Cybercriminals are taking advantage of the widespread interest in COVID-19, using reCaptcha walls to lure unsuspecting users.
Cashing in on intense public concern around COVID-19, as well as increased reliance on the Internet with millions of people now working from home, cybercriminals are using a variety of coronavirus-themed phishing campaigns to distribute malware, steal credentials, and scam users out of money.
New research from Barracuda shows a steady increase in the number of COVID-19-related spear-phishing attacks since January 2020, a trend which continues to gather speed as the pandemic continues, up a massive 667% since the end of February.
Phishing campaigns are quickly becoming more sophisticated, with many now using reCaptcha walls to block URL scanning services from accessing the content of phishing pages. The reCaptcha walls prevent email security systems from blocking phishing attacks and make the phishing site more believable in the eyes of the user.
Typically, ReCaptcha walls are used to verify human users before allowing access to web content, but scammers have begun using the Google-owned service to prevent automated URL analysis systems from accessing the actual content of phishing pages.
According to the research, one phishing campaign had sent out more than 128,000 emails to various organizations and employees using reCaptcha walls to conceal fake Microsoft login pages.
CybersecAsia discussed the rise in the use of real reCaptcha Walls in phishing campaigns with James Forbes-May, Vice President, Barracuda, Asia-Pacific:
What are the various ways that cybercriminals are using reCaptcha walls?
Forbes-May: Cybercriminals are using legitimate reCaptcha walls to disguise malicious content from email security systems. They are also used to fool users into thinking a website is authentic.
While some campaigns simply spoof the reCaptcha box, which only contain a checkbox and a form, the use of the actual reCaptcha API is becoming increasingly common. For example, one campaign that Barracuda detected is using this technique to obscure fake Microsoft login pages. The phishing emails contain an HTML attachment that redirects users to a page with a reCaptcha wall. Once the user solves the reCaptcha, they are redirected to the actual phishing page, which spoofs the appearance of a common Microsoft login page.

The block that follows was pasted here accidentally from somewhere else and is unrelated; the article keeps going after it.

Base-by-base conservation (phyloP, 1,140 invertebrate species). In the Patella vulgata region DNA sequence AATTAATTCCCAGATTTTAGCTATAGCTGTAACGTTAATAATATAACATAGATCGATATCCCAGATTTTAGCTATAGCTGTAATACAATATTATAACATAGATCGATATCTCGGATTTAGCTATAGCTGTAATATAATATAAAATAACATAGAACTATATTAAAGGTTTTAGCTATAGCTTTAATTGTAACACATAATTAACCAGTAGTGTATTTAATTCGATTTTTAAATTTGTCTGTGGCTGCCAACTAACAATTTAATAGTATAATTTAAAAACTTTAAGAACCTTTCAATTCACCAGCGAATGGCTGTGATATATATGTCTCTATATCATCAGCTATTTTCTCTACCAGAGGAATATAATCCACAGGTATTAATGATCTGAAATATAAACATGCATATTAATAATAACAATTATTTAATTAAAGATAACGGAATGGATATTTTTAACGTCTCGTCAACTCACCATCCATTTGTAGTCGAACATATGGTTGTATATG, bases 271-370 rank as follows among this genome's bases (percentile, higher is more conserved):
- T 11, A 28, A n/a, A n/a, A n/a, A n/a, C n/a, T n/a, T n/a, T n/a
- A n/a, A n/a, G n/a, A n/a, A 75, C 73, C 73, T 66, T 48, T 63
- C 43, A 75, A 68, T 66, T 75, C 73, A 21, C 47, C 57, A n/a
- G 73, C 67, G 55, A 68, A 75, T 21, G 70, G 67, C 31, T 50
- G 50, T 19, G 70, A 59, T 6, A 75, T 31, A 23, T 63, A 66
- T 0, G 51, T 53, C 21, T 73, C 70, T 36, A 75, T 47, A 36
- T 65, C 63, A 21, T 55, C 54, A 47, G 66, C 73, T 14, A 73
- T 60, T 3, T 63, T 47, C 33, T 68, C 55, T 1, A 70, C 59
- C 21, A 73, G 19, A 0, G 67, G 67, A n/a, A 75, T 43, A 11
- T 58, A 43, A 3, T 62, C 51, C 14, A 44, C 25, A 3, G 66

How is this tactic more effective for cybercrime, and more dangerous to users?
Forbes-May: Cybercrime, particularly phishing scams work by lulling users into a false sense of security. They can do this through many methods, such as brand impersonation through use of email and websites that have been carefully designed to resemble the brand or organisations they claim to be.
The malicious use of reCaptcha is an increasingly common tactic to evade detection, which lulls users into feeling safe and protected, when in fact, it’s quite the opposite. We are so used to solving legitimate reCaptcha forms on websites that we access every day, that we are less likely to ask any questions when one pops up – even somewhere where there wasn’t one before.
This approach is undoubtedly more effective in deterring automated scanners because a fake reCaptcha box could easily be programmatically bypassed by simply submitting the form. Malicious use of real reCaptcha walls helps prevent automated URL analysis systems from accessing the actual content of phishing pages, which also lends more credibility to the phishing site, making users more likely to be tricked.
Why has the COVID-19 pandemic made business users more susceptible to phishing attempts like this?
Forbes-May: With more businesses working from home, the distracted environment creates more potential targets for cybercriminals. Phishing campaigns are often linked to subject matter designed to lure users into clicking. We are continuing to see COVID-19-related content being used to do this, as scammers make the most of people’s increased interest in health and the virus. We have observed a spike in this type of attack, up 667% since the end of February.
Cybercriminals are incredibly good at leveraging emotions in order to elicit responses to their phishing attempts, and the fear, uncertainty, and even sympathy stemming from the coronavirus COVID-19 situation, attackers have found some key emotions to leverage.
For example, we saw one blackmail attack that claimed to have access to personal information about the victim, know their whereabouts, and threatened to infect the victim and their family with coronavirus unless a ransom was paid. Barracuda Sentinel detected this particular attack 1,008 times over the span of two days.
What tips do you have for users to better protect themselves from reCaptcha wall phishing attacks?
Forbes-May: Raising security awareness with end-user training and spear-phishing simulation to create a “human firewall” is the most important step against malicious reCaptcha walls. This helps educate users on the essentials of staying protected against email-based phishing attacks.
Instead of assuming a reCaptcha is a sign that a page is safe, users should exercise scrutiny when seeing reCaptcha walls, especially in unexpected places where legitimate walls have not been encountered in the past. As with any email-based phishing, checking for suspicious senders, URLs and attachments will help users spot this attack before they get to the reCaptcha.